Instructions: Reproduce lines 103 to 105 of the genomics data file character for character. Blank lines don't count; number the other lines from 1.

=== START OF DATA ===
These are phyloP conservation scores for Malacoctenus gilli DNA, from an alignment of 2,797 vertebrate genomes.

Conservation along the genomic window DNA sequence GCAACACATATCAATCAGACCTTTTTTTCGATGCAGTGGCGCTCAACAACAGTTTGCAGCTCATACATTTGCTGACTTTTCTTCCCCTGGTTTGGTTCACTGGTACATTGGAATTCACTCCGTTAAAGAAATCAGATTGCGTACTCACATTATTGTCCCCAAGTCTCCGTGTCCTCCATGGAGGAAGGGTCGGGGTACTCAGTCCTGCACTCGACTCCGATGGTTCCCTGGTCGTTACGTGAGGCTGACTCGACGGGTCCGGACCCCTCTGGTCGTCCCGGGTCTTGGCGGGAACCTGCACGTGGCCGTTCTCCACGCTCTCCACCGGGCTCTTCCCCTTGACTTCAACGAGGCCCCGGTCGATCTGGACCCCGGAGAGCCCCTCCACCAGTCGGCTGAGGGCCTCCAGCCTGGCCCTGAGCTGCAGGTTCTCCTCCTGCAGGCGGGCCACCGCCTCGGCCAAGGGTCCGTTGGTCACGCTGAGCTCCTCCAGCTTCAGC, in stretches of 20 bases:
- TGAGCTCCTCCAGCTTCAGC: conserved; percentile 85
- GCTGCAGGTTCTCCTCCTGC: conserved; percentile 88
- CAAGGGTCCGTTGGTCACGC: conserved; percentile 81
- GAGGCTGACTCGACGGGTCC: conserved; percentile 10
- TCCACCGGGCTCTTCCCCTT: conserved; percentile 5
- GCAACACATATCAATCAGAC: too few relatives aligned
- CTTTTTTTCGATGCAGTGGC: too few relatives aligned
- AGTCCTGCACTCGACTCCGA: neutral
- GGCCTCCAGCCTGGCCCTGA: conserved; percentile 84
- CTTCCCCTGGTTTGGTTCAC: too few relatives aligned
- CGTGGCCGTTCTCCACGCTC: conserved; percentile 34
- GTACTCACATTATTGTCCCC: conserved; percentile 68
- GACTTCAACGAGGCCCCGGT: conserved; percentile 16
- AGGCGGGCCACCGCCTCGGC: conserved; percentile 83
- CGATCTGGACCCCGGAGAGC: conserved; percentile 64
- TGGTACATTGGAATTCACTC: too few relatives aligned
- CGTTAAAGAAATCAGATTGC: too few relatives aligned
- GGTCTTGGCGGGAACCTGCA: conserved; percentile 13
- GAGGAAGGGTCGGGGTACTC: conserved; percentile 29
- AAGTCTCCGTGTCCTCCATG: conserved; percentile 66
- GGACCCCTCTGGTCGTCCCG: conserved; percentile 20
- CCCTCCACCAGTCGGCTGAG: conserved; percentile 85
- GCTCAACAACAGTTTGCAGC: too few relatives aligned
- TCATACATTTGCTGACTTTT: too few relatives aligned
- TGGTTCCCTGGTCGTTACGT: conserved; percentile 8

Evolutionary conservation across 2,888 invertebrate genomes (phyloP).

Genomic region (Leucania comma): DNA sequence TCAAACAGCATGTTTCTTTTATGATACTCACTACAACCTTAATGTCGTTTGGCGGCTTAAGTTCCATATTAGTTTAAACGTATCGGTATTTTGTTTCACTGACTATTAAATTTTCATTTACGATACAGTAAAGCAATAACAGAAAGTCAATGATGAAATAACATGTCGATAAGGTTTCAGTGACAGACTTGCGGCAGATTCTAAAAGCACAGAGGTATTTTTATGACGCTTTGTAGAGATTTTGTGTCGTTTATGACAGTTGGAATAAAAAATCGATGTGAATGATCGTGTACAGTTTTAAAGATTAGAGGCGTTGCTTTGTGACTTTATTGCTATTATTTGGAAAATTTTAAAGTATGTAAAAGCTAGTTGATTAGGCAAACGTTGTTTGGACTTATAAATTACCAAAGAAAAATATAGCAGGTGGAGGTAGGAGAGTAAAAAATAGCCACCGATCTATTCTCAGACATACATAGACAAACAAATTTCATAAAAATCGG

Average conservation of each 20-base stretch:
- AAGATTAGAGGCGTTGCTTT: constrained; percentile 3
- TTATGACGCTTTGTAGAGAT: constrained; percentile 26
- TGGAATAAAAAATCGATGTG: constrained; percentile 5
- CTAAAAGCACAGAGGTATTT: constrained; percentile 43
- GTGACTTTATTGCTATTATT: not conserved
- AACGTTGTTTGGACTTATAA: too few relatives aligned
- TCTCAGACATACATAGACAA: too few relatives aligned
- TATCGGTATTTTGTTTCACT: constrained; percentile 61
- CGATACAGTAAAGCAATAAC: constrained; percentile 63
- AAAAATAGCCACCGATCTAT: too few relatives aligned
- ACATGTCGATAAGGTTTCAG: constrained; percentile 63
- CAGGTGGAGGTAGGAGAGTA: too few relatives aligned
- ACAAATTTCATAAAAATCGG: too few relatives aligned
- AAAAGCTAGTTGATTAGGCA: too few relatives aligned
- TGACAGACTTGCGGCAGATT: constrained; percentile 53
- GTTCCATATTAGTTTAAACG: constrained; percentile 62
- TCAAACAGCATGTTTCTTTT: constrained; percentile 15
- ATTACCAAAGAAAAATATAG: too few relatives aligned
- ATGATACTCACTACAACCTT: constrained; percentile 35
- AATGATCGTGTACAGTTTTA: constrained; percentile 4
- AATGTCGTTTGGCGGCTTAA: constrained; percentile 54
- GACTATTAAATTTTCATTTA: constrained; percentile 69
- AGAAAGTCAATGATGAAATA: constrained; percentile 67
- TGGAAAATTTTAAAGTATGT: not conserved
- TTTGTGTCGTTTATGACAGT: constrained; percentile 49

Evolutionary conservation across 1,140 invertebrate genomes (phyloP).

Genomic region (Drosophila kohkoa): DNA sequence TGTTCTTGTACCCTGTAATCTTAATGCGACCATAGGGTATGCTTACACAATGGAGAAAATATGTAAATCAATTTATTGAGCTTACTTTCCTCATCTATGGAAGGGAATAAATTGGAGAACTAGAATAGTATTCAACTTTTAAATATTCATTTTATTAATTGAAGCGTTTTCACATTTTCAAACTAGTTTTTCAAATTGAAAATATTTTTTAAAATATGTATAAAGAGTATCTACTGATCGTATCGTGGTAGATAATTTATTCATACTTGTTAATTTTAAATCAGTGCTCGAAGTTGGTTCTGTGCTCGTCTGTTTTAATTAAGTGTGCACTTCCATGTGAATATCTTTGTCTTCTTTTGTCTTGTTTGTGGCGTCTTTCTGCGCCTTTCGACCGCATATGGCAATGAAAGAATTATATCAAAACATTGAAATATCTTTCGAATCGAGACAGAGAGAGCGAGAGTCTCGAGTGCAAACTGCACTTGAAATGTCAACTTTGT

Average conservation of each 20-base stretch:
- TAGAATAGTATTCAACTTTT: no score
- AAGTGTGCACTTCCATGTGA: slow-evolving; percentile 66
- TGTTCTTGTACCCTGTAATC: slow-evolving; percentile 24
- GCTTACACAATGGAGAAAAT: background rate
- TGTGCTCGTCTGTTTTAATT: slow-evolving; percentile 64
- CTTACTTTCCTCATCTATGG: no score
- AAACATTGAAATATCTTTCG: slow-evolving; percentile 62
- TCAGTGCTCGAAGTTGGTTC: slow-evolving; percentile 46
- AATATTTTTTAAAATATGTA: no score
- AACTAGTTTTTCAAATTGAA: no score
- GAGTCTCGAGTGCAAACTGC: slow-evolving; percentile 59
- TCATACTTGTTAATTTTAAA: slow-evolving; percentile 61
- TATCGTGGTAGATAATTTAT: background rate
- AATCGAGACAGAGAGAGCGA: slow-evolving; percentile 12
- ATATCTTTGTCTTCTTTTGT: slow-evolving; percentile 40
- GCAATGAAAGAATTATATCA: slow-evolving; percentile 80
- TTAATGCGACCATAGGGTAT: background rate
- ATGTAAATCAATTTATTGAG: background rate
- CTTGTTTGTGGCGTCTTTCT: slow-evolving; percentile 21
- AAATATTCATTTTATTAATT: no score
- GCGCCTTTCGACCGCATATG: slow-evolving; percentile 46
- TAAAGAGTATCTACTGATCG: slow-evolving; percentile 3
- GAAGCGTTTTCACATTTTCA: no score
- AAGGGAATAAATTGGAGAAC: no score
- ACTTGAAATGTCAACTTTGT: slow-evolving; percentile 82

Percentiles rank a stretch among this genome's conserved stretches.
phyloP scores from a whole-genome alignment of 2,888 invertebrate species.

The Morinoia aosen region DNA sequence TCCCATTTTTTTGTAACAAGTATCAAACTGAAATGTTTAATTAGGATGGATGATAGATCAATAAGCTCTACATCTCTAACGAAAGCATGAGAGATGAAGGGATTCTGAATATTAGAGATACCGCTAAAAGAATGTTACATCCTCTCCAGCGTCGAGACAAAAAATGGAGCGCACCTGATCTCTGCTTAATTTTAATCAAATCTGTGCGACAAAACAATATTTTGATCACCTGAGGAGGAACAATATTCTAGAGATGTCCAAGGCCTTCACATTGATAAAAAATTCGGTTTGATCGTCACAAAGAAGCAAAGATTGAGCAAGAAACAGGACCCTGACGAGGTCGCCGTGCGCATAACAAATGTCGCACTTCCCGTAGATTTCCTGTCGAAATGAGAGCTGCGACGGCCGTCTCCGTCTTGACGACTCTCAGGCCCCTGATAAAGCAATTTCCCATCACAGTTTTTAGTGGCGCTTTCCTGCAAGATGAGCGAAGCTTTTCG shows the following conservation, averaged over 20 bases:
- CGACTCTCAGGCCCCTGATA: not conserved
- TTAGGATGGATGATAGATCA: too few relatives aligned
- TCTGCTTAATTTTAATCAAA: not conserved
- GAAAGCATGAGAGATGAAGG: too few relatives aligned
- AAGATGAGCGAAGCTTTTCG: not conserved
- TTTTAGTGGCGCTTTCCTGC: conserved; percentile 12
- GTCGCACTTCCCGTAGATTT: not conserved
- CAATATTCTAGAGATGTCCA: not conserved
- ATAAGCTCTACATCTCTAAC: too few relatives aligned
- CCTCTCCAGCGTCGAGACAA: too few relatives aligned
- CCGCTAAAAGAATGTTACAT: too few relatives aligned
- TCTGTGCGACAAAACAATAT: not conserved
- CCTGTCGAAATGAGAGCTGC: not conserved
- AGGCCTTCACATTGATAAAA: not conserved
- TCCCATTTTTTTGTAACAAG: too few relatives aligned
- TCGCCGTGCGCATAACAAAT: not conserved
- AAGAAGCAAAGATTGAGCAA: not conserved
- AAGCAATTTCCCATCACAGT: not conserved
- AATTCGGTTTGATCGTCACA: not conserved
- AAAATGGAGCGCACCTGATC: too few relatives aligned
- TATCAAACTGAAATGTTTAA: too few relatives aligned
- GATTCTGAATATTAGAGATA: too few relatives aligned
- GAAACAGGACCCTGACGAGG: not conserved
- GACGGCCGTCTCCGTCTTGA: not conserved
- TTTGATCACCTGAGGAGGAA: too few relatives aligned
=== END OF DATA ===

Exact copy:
- AAGAAGCAAAGATTGAGCAA: not conserved
- AAGCAATTTCCCATCACAGT: not conserved
- AATTCGGTTTGATCGTCACA: not conserved